How a few lines of code reduced database load by a few million queries

Back when I originally published Slonik PostgreSQL client for Node.js, I was working with large datasets, inserting tens of millions of records per hour. However, the shape of the data being inserted was usually pretty flat and therefore pretty easy to insert using INSERT INTO ... SELECT * FROM unnset() pattern. At the time, I recommended the unnest pattern as the go-to pattern for inserting large number of rows in batches (that was part I).

Bulk inserting nested data into the database

However, today I’ve found a better way: jsonb_to_recordset.

jsonb_to_recordset expands the top-level JSON array of objects to a set of rows having the composite type defined by an AS clause.

Put it simply, jsonb_to_recordset allows to convert arbitrary JSON into a recordset which we can use to query and insert records from, just like with unnest. However, unlike unnest, since we are simply passing a JSON to PostgreSQL, the resulting format is a lot more expressive and powerful.

SELECT *
FROM json_to_recordset('[{"name":"John","tags":["foo","bar"]},{"name":"Jane","tags":["baz"]}]')
AS t1(name text, tags text[]);
name | tags
------+-----------
John | {foo,bar}
Jane | {baz}
(2 rows)

Let’s demonstrate how you would use it to insert data.

Inserting data using json_to_recordset

Let’s say you need to insert a list of persons into the database, and each person has an array of attributes associated with them.

const persons = [
{
name: 'John',
tags: ['foo', 'bar']
},
{
name: 'Jane',
tags: ['baz']
}
];

You might be tempted to simply iterate through the array and fire a separate INSERT query for each record, e.g.

for (const person of persons) {
await pool.query(sql`
INSERT INTO person (name, tags)
VALUES (
${person.name},
${sql.array(person.tags, 'text[]')}
)
`);
}

When dealing with a few records, this is even preferable, because it is easy to read and understand. However, if you are like me and you find yourself debugging an INSERT query that is called 2M+ times per day, then chances are that batching inserts is preferable.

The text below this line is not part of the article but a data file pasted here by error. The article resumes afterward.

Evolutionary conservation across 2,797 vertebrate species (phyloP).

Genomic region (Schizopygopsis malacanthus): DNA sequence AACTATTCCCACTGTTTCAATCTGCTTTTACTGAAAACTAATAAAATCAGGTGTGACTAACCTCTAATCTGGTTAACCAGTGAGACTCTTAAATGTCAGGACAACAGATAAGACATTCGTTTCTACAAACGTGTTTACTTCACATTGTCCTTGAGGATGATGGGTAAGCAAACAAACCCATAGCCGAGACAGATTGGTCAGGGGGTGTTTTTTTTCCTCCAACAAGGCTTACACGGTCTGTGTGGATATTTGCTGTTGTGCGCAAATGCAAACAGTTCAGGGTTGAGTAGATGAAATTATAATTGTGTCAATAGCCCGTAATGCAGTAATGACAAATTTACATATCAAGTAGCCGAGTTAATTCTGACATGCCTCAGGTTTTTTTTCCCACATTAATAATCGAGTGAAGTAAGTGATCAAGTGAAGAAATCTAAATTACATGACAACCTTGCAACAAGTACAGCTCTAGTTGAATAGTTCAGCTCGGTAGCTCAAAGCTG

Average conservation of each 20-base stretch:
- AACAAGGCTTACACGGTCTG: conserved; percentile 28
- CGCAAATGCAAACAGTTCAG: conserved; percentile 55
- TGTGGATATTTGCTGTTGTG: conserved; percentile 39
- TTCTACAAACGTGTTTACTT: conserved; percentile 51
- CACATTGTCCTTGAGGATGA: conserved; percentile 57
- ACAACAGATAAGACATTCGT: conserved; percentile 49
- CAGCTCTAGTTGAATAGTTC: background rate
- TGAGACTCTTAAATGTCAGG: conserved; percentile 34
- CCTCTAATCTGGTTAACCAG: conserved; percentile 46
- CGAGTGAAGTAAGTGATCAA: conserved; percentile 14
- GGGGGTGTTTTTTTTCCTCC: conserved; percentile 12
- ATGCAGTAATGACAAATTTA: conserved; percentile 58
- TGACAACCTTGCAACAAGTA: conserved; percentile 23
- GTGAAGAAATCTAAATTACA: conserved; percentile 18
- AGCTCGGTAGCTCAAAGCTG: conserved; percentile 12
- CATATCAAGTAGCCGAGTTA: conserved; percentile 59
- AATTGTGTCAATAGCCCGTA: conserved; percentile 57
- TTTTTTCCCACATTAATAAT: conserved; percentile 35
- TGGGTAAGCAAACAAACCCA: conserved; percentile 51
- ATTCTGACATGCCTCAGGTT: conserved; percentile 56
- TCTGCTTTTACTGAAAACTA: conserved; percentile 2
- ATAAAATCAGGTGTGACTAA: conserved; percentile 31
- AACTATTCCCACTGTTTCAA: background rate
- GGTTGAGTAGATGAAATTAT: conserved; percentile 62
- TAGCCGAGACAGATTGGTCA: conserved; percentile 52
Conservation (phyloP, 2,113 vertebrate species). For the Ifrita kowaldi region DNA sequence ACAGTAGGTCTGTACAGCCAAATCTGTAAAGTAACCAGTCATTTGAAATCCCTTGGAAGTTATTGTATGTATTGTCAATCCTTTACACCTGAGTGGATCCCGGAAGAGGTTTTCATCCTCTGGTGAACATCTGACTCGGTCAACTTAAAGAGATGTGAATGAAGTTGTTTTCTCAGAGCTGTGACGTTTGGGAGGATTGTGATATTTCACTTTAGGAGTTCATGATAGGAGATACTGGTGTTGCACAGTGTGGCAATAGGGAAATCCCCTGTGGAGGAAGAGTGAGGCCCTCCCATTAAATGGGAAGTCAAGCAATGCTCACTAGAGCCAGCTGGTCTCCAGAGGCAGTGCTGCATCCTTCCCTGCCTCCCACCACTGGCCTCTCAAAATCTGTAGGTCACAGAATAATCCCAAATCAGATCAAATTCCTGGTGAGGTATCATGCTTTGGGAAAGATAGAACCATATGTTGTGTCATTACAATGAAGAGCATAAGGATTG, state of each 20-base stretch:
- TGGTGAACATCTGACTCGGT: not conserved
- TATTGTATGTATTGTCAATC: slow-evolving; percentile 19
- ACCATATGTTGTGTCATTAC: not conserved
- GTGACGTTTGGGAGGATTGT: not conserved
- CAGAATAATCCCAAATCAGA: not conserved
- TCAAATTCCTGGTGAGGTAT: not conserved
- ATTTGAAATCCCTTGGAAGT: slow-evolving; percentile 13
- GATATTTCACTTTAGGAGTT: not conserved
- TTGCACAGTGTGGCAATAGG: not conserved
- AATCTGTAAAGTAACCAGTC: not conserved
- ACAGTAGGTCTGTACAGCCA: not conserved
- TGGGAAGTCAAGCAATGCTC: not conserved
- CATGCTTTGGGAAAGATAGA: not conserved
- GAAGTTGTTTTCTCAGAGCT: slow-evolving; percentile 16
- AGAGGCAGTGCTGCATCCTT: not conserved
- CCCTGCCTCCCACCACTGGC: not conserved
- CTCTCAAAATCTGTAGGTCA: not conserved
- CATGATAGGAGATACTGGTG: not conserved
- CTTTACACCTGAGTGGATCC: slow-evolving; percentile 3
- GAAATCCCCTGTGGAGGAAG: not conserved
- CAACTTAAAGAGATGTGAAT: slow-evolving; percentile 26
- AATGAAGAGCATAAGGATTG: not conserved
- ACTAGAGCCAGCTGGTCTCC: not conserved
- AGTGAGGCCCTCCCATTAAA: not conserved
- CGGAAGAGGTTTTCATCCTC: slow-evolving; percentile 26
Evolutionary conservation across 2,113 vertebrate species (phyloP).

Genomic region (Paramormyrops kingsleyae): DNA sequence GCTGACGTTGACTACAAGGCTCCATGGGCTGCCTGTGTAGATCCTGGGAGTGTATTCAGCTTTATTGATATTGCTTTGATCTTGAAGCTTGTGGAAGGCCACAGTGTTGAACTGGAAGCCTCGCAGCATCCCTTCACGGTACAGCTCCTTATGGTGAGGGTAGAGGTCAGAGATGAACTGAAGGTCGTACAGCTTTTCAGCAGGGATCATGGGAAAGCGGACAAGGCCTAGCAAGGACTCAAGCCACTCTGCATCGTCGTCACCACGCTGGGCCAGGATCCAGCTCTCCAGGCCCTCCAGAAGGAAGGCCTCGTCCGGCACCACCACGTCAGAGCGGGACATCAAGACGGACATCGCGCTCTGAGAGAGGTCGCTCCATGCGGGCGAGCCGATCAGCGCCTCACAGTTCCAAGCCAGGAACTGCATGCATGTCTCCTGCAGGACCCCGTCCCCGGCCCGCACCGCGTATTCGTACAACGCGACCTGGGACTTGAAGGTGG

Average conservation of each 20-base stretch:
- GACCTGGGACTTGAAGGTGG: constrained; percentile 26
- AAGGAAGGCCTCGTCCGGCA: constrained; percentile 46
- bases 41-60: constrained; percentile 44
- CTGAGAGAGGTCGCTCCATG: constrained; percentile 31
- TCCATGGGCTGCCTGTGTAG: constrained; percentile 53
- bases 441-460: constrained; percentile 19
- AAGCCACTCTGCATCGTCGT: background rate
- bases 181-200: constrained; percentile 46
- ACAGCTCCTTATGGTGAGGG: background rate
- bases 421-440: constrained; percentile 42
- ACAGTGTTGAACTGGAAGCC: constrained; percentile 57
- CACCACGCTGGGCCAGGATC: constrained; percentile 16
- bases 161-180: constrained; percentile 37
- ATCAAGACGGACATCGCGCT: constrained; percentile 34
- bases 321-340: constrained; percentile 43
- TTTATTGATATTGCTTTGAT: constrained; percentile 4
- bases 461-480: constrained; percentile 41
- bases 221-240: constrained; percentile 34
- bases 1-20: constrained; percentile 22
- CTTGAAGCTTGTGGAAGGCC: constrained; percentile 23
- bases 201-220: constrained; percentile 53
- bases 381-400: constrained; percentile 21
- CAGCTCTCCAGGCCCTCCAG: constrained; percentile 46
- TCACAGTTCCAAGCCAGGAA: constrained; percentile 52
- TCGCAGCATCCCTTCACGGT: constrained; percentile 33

What prompted the search for better alternatives.

You could also attempt to insert using unnest pattern and it would look something like this:

await pool.query(sql`
INSERT INTO public.person (name, tags)
SELECT t1.name, t1.tags::text[]
FROM unnest(
${sql.array(['John', 'Jane'], 'text')},
${sql.array(['{foo,bar}', '{baz}'], 'text')}
) AS t1.(name, tags);
`);

The problem here is that you are effective responsible for converting arrays into PostgreSQL array string representation and passing them as text parameters, which is ugly. You also need to iterate the array to construct slices that represent values for each column, which is also quite ugly.

However, thanks to jsonb_to_recordset, we can achieve the same result with:

await pool.query(sql`
INSERT INTO person (name, tags)
SELECT *
FROM jsonb_to_recordset(${sql.jsonb(persons)}) AS t(name text, tags text[])
`);

In contrast to the unnest approach, using jsonb_to_recordset we can easily insert complex nested data structures, and we can pass the original JSON document to the query without needing to manipulate it.

In terms of performance they are also exactly the same. As such, my current recommendation is to prefer jsonb_to_recordset whenever inserting lots of rows or nested data structures.

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Founder, engineer interested in JavaScript, PostgreSQL and DevOps. Follow me on Twitter for outbursts about startups & engineering. https://twitter.com/kuizinas

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Gajus Kuizinas

Founder, engineer interested in JavaScript, PostgreSQL and DevOps. Follow me on Twitter for outbursts about startups & engineering. https://twitter.com/kuizinas